Water bills raising ire of some customers
Some Rockdale water customers are convinced increases in their October water bills are the result of the city estimating usage instead of reading meters.
City officials are just as adamant that they don’t estimate, never lie to customers and recent increases for some reflect new, higher, water rates, designed to start funding a multi-year project to finally rid Rockdale of its notorious red water problems.
And a major change is coming. New electronic water meters are to be installed over the winter, meters the city says will “eliminate the human element” but could also change bills significantly.
At the heart of the disagreement— which might get an airing at the Nov. 18 council session if a fiery Internet info exchange between disgruntled customers over the past week is any indication— is a matter of trust.
‘ESTIMATES’— Some customers accuse the city of lying about whether it actually reads every meter or makes monthly estimates for at least some.
Among the charges on the Internet thread:
• Water bill goes from $39 to $180 every other month.
• One patron called the city to question water readings, said city employees responded and could not even find the residence’s meter.
• Meters have been reported “covered in dirt” even after employees have read them.
• A meter was installed under a deck and “they don’t read it.”
• Bills increase from $50 t0 $80 every couple of months with no changes in usage.
• Rate hikes are understood but “why is my usage doubling?”
• Water bill was $220 for three people in household.
• “I just get the answer that I have a leak.”
The patrons involved in the conversation discussed mass e-mailings, contacting the Texas Commission on Environmental Quality (TCEQ), petitions and attending city council meetings to protest.
RED WATER—Together with complaints on pricey water bills, the thread also included plenty of scathing comments on Rockdale’s 60-year-old-plus red water problem.
Ironically, the two situations are connected and at least part of the increases are because of an effort to remedy the red water situation.
Council members raised water and sewer rates five percent in August to fund a $525,000 expenditure designed as the first in a multi-year program to address major renovations to combat the red water that’s caused numerous complaints since at least the 1950’s.
Those new rates kicked in on the water bills sent out in October, according to City Manager Kelvin Knauf.
‘NO ESTIMATES’—That, of course, doesn’t address the question of water meter reading by the city. But Knauf emphatically denies all the charges raised in the Internet site.
“We read the water meters,” he said. “We do not have a ‘catch-up’ month. It is never our policy to estimate the readings.”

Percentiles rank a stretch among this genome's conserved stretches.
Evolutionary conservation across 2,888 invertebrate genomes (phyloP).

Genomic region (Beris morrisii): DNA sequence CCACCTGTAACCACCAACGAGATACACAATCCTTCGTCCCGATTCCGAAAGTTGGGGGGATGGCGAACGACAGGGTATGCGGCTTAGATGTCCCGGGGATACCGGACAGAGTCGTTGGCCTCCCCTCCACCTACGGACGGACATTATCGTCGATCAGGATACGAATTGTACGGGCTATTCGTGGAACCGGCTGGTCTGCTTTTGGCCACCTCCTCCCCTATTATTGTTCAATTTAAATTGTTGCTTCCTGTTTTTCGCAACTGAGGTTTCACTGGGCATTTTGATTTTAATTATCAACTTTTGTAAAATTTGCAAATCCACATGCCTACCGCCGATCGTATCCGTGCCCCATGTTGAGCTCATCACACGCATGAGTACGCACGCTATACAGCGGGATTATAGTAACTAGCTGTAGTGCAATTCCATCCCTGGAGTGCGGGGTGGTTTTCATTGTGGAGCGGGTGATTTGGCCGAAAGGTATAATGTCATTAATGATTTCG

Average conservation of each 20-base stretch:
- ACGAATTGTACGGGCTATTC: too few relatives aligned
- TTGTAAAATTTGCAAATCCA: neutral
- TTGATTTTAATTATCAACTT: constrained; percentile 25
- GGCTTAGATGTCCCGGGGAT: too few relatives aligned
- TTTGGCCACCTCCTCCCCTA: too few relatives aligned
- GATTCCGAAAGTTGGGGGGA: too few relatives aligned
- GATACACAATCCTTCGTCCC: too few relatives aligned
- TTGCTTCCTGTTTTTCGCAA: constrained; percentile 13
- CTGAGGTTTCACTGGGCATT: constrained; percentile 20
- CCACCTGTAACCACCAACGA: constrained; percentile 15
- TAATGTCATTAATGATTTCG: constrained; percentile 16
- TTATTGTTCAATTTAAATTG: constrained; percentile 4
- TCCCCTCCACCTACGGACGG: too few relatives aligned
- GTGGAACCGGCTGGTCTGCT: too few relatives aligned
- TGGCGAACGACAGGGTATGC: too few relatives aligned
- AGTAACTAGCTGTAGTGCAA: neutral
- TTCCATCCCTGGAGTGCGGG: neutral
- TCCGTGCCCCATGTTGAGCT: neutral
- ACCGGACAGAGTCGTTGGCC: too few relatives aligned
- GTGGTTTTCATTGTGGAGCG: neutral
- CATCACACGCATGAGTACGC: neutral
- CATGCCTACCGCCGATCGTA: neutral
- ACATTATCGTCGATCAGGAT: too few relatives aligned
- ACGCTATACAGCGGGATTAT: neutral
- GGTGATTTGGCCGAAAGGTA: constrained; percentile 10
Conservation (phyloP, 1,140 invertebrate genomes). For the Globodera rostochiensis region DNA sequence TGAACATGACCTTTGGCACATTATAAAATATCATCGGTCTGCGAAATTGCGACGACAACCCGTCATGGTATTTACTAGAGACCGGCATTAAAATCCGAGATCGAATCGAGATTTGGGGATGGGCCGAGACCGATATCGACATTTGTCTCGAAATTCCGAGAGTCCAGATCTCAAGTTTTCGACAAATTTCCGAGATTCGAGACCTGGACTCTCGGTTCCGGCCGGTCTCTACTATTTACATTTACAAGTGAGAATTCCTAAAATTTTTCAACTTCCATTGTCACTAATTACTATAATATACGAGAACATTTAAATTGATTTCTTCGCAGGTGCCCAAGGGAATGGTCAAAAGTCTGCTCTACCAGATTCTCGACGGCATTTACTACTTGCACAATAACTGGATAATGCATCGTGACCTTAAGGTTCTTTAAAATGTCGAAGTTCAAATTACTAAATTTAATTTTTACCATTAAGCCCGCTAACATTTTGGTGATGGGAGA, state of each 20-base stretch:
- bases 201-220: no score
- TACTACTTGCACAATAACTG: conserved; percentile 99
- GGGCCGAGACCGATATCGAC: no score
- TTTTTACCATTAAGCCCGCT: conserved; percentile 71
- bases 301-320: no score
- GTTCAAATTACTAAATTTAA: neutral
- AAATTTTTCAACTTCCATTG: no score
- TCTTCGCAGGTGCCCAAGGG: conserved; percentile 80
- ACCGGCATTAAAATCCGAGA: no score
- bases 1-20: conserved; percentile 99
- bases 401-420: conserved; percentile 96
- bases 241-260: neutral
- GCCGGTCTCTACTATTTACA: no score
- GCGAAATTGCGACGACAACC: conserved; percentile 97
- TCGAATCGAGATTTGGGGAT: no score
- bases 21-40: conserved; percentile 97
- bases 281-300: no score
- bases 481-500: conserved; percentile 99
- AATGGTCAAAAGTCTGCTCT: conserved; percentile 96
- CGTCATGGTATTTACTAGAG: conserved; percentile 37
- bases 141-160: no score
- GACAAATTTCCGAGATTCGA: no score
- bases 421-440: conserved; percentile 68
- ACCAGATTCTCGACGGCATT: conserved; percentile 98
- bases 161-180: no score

“We don’t lie about usage to increase cost, either,” he said.
Knauf said not everyone’s bills increased with the October billing. “Some customers had a lower consumption and some had larger consumption. In fact, the total billing consumption was lower than the comparable time period last year.”
Knauf said the city actually has a range built into the billing program that flags any unusually high readings. “Those meters are then re-read, at no charge to the customer, to see if a mistake has been made,” he said.
He pointed out that the most recent bills covered the period Sept. 13 to Oct. 8, before the recent rainy period began. “Last week we had some rain, so people may think their water bills should be less than what they are,” he said.
As for the meters covered in dirt. “ The meters for the consumption cycle in question were read in early October so sediment may have covered the meter in the meantime,” Knauf said.
HUMAN ELEMENT—A huge change is on the way. In October the council approved purchase and installation of new high-tech meters which should settle any doubts on whether meters are being read.
The old days of an employee walking into a yard, lifting a lid and reading numbers will be replaced by readers cruising the streets and reading meters on a laptop computer.
“ The human element will be taken out of the water meter reading process,” Knauf said. “They will be read once a month and software will allow us to show people their consumption by the date and the hour.”
But, and it’s a big one.
“ The new meters are more accurate than the old meters, so some citizens may experience higher bills unless they change their consumption,” he said.
Knauf said once installed, though, the new meters will allow city crews to focus more on leaks and preventive maintenance instead of water meter reading.
The new meters are expected to be installed by the end of March.
Municipal water and sewer systems may not be funded by general fund (tax) revenues but must be supported solely by fees (water and sewer rates).